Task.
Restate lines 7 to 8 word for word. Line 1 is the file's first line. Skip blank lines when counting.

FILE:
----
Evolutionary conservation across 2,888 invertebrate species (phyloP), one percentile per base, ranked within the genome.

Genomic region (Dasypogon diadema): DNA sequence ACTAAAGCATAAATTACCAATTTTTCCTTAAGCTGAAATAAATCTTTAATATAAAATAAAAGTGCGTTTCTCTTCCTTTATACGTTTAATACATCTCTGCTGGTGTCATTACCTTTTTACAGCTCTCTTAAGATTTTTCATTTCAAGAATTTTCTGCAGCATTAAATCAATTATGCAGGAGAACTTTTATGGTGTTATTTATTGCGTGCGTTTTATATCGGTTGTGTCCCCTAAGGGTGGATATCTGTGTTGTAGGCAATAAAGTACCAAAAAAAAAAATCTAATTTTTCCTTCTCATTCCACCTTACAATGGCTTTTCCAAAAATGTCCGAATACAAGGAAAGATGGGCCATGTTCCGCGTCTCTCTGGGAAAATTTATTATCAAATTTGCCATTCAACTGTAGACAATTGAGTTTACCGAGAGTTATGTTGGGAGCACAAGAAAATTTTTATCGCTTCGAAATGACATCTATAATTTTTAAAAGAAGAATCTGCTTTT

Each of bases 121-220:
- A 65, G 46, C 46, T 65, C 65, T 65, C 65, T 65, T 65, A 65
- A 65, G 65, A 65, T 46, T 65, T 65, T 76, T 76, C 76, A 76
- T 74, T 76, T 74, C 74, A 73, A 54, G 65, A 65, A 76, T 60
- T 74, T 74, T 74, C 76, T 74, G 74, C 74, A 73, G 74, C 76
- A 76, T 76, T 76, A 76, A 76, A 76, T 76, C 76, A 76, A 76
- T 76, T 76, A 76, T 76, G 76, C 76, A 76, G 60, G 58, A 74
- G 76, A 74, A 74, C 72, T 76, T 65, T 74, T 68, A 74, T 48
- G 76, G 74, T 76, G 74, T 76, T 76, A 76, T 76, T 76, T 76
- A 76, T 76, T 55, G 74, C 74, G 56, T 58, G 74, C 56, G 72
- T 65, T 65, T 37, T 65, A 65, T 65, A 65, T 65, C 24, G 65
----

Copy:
- T 74, T 74, T 74, C 76, T 74, G 74, C 74, A 73, G 74, C 76
- A 76, T 76, T 76, A 76, A 76, A 76, T 76, C 76, A 76, A 76